New Beit Lessin Theater opens

02 February 2021

With the recent opening of the new Beit Lessin theater came the announcement that it has been generously supported by Israeli-Peruvian donor, Baruch Ivcher. The brand new building contains two state-of-the theaters and is located on the corner of Frishman and Dizengoff streets, reflecting the centrality of Beit Lessin Theater to Tel Aviv’s and Israel’s cultural life.

Baruch Ivcher is an Israeli-born businessman and an important public figure and human rights activist in Peru. He is an exemplary example of an Israeli who has been successful globally, and still maintains a warm and close relationship with Israel and contributes to Israeli society.

Mr. Ivcher was born in 1940 in Hadera, and served in the IDF in the Signal Corps. In 1967, he graduated from the Hebrew University Law School and opened a law firm in his hometown. Shortly thereafter, he pursued a two-year business opportunity in Peru, and has remained there to this day. He opened a small factory in Peru, and later established an “Open House” which hosted Israeli travelers.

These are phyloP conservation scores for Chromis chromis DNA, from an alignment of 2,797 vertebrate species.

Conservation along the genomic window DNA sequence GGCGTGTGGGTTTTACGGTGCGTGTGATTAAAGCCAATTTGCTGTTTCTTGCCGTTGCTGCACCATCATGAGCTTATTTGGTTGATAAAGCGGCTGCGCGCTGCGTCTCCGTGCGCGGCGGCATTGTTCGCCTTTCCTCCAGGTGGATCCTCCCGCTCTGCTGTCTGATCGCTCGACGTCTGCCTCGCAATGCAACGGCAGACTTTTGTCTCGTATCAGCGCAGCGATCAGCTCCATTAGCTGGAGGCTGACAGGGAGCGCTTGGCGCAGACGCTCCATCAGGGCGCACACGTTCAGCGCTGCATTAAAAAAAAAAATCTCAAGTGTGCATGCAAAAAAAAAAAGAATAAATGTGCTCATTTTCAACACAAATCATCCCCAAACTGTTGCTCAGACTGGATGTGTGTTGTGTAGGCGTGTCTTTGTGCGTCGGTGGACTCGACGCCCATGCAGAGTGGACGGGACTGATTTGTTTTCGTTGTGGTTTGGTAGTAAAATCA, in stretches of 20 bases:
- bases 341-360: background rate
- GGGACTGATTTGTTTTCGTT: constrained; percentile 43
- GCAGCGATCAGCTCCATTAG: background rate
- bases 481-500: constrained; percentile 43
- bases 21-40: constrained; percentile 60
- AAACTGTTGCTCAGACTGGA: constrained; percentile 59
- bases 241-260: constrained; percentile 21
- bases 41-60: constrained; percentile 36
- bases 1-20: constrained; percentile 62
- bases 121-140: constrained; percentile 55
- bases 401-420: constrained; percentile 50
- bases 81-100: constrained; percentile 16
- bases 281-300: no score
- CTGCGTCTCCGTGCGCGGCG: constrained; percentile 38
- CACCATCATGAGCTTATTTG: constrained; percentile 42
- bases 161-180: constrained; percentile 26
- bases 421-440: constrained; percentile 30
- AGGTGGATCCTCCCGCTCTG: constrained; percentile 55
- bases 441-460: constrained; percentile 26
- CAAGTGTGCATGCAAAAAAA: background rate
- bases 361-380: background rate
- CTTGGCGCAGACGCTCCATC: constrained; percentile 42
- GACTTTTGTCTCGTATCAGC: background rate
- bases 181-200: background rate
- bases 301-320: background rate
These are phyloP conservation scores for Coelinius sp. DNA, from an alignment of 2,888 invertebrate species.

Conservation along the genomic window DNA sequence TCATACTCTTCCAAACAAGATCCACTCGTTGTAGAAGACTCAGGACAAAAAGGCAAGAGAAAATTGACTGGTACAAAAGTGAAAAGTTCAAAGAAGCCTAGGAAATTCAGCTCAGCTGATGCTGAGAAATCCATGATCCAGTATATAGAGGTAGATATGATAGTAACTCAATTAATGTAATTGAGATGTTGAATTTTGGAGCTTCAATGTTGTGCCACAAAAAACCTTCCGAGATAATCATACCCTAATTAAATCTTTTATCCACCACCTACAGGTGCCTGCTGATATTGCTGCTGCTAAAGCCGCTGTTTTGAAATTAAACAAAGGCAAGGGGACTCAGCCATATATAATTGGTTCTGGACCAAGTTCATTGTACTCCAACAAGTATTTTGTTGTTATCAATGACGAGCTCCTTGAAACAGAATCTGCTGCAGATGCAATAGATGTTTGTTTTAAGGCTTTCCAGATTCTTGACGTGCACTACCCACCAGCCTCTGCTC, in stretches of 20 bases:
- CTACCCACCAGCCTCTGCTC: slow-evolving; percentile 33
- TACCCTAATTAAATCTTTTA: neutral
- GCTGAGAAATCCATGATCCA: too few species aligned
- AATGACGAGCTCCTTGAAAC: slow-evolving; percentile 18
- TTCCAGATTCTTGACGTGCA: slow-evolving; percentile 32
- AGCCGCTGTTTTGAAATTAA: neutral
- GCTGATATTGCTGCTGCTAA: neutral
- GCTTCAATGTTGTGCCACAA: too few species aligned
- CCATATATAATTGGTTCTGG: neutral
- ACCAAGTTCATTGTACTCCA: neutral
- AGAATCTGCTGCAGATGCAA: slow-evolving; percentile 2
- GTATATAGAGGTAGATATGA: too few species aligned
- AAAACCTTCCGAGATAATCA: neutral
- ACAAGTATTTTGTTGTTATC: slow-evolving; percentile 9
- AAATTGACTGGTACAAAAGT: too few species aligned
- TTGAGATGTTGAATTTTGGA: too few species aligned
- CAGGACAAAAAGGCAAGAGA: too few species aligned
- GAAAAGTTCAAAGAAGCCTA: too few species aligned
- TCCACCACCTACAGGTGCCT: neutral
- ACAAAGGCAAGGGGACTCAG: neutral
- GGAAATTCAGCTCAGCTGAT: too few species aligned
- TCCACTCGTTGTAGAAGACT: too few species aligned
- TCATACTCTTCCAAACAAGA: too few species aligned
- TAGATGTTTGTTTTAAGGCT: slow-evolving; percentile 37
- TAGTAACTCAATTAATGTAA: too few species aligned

In 1984, Mr. Ivcher received Peruvian citizenship, and his business ventures continued to prosper. He turned his interest to the media industry, and by the early 1990’s he was the owner of the second-largest television station in Peru. As a valiant warrior for freedom of expression, Mr. Ivcher nurtured journalistic freedom among his station’s reporters, who had exposed corruption in the government leadership, with direct relation to drug trafficking. In an attempt to silence the station’s critical voice, the dictatorial Peruvian regime began a campaign of persecution and false accusation against Mr. Archer, including claims of treason that carry a death penalty. In 1997, the regime withdrew his citizenship and confiscated all his property and businesses.

During this period, while residing in Herzliya and in Miami, Mr. Ivcher received strong support for his brave stance from the U.S. Congress and in Europe.

After years of effort, Mr. Ivcher won a trial against the Peruvian government in the International Court in Costa Rica. After the fall of the dictatorial regime and the President’s exile from Peru, Mr. Ivcher returned to Peru, regaining his citizenship and property.

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